Five Things About The Mutation of Fortune by Erica Adams

1. The Mutation of Fortune by Erica Adams, is available, now from Green Lantern Press and this is a book you definitely want to get your hands on because it is imaginative, original and darkly provocative.

2.  Three fortunes were written for the book which was given to psychics for readings. The second fortune, written by Alchemilla V. Midnight, is below. You can also read the book’s first fortune (written by Thordis Bjornsdottir) and third fortune (written by Rowland Saifi aka Dr. Victor A. Schwert).

Dear Book,
This is not your first life as a book and it is not your last. Many lifetimes ago, you were not material, but existed in the hearts and memories of rough bearded and tough footed folk. You were breathed to life by firelight and whispered by older sisters at midnight, under cool linen. Book, you have made tender chests beat so quickly, fluttering as if there were butterflies, actually more like thick moths, attracted to the glow of your stories that lived in these hearts. Now here you are, a book, and it is no surprise to you, but perhaps surprising that so many will read you and be changed in their own ways, thereby changing you. Don’t be afraid of this change, Book. Allow yourself be devoured, remembering another life as biscuits or bison. You will become something else then and you already are, your being dissolving into the person holding you in her hands. As you rest here in these hands, dissolve into the next thing. Be like vapor.

3. The book, as a physical artifact, is a work of art and includes several full color, glossy images of collages created by Adams. The typography and design lend to an ancient, fortune telling aesthetic and really enhance the reading experience. Each story is accompanied by a series of runes which categorize the stories. The bookmark included with the book serves as a key to the runes. This is a book that remains very true to its concept in both content and design. Each fairy tale in the book features the same protagonist in circumstances that are, at times menacing or complex or surreal. The protagonist is quite interesting in how she observes the world and is unapologetic about her desires. In “The Only Rule,” she talks about her sister who has a creature living inside her. At the end of the tale, the narrator tells us:

I have wished my sister dead, burning up into ashes. When I feel bad about this wish I change it: I wish the living thing inside my sister would die and burn up into a coil of ashes. Burn up, even if it means making my sister cry. That my sister should not cry is the only rule in the house. But when you itch as terribly as I do, you are willing to break the rule.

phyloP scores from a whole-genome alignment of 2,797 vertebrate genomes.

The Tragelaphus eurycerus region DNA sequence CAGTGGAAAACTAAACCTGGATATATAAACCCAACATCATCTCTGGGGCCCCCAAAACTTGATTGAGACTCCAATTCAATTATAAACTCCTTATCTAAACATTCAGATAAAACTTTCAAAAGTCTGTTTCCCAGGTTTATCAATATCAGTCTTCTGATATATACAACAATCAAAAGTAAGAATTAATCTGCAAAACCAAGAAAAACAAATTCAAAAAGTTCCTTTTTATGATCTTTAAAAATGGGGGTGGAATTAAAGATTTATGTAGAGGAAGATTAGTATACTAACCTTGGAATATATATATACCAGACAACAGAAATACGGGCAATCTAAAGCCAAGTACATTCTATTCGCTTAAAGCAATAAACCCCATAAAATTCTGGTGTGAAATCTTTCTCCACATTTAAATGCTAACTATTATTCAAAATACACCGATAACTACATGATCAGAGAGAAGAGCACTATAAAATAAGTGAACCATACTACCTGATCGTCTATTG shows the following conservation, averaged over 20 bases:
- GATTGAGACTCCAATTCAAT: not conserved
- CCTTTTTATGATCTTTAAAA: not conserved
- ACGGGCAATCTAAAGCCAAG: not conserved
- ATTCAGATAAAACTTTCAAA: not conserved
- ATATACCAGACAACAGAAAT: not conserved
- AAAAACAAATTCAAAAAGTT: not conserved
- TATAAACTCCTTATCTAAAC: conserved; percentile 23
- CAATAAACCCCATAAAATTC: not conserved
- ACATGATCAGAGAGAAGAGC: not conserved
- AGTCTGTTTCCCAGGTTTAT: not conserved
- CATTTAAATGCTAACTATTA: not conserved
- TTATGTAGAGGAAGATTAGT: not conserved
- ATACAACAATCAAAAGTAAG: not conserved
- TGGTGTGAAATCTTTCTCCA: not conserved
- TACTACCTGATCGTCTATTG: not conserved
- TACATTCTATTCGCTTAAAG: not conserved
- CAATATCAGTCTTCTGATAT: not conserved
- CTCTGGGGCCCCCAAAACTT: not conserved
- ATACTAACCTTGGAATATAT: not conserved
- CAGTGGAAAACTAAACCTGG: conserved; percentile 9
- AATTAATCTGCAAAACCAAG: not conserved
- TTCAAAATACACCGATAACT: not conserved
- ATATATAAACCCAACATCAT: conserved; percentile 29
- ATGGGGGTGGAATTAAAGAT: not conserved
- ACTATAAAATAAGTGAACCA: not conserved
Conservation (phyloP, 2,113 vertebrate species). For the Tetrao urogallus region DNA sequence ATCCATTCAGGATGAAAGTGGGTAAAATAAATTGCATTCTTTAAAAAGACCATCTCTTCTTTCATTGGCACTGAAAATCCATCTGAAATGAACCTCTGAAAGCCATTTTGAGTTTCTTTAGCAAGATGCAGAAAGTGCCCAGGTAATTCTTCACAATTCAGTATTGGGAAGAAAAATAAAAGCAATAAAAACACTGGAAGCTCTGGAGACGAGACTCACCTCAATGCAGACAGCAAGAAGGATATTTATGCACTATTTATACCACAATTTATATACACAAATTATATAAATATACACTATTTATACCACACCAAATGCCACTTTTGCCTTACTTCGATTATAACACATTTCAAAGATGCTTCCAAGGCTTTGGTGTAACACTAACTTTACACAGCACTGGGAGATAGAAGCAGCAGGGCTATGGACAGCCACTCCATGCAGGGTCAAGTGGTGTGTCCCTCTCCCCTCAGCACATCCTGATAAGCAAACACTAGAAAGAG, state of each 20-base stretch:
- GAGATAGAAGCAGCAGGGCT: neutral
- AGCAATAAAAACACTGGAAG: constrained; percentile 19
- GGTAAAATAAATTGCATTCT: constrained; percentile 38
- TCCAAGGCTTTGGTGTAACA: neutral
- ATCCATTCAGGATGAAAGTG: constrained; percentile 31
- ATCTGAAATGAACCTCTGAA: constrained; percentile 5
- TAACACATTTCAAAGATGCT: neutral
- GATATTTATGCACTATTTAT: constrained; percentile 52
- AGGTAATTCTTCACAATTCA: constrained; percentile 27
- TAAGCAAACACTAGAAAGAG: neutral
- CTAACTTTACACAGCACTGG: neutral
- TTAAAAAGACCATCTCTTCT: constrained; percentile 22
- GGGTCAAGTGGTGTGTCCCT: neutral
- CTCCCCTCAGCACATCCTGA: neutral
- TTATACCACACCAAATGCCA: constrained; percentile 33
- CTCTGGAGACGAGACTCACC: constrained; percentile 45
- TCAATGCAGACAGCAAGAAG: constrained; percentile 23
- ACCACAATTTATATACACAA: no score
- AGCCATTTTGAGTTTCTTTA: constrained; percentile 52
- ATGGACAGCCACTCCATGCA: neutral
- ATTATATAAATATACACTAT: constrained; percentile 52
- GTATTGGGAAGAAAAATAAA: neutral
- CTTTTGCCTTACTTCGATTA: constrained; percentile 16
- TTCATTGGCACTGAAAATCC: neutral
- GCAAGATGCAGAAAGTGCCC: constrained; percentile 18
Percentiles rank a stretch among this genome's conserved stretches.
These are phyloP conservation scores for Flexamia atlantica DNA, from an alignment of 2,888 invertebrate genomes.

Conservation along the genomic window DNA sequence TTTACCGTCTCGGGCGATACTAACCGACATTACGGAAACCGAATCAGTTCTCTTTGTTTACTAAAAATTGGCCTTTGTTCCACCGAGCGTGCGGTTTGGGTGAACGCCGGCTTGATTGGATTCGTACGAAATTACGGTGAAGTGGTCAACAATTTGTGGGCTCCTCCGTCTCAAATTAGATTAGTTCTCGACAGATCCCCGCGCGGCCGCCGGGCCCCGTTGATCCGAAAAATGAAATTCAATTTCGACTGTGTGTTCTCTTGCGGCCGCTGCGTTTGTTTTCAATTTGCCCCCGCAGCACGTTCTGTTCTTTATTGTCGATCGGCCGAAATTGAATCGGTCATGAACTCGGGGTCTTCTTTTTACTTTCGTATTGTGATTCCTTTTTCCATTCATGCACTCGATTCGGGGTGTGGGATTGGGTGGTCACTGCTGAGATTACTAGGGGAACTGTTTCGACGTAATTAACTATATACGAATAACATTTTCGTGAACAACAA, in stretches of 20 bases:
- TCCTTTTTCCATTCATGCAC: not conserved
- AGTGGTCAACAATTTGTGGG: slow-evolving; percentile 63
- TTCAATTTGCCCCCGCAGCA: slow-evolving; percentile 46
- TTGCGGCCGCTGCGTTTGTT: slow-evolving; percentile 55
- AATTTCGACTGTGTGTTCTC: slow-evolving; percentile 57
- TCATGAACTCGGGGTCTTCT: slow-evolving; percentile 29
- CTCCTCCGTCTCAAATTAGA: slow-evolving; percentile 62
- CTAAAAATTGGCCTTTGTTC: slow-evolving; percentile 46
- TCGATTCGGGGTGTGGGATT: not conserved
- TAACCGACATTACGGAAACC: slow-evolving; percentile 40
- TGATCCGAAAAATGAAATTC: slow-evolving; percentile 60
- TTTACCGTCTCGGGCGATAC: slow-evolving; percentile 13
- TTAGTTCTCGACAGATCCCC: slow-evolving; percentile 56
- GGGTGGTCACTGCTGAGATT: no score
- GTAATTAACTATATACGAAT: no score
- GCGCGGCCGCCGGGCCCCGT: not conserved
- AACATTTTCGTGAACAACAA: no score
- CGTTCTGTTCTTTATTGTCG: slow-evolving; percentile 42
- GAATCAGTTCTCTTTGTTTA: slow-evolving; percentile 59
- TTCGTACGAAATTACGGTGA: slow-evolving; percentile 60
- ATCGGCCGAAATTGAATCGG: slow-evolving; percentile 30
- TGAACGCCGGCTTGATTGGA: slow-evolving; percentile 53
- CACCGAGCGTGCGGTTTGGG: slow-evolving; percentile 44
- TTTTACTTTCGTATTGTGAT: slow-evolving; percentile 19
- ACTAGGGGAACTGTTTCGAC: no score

Some of the fairy tales, as is the nature of fairy tales, are violent, others are magical and surreal,and some read like parables or the dispensation of wisdom. No matter the thematic approach, each story is smart and richly written. The Mutation of Fortune is definitely unlike anything I’ve read before, and brings a really fresh perspective to a well established genre.

4. Caroline Picard, the book’s publisher, had a great conversation with Erica Adams about The Mutation of Fortune, how it came about, and the book’s thematic elements. It is a really insightful interview and I loved learning more about the project in the writer/artist’s own words. Adams talks about her experience with the sense of danger that pervades the book:

With fairy tales, there’s usually a terrible thing that happens, like a father who wants to marry his daughter or someone being put into a barrel full of nails and tossed into the ocean. I think our mind’s ability to fill in the details– the cramped space of the barrel, the O of the screaming mouth– is what makes danger present for us, as readers. I have always wanted to tread lightly in writing stories; let the reader participate by adding those details that come from their own past. What elements of our personal psychic heritage do we bring as readers? That’s an exciting space, the intimacy of fleshing out a story in your mind.

5. I’m giving away a copy of this book. If you’d like to be entered into the random drawing (I’ll assign each participant a number and use a random generator), leave a comment between now and next Friday, 6/17 at 5 p.m., sharing your favorite fairy tale and why you like it.

5b. This book has a limited run of 500. Don’t miss out on a chance to get your hands on this beautiful book. The Mutation of Fortune is really quite memorable.

ETA: The winner of the free copy of this lovely book is Liam Harkin!

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  1. SCS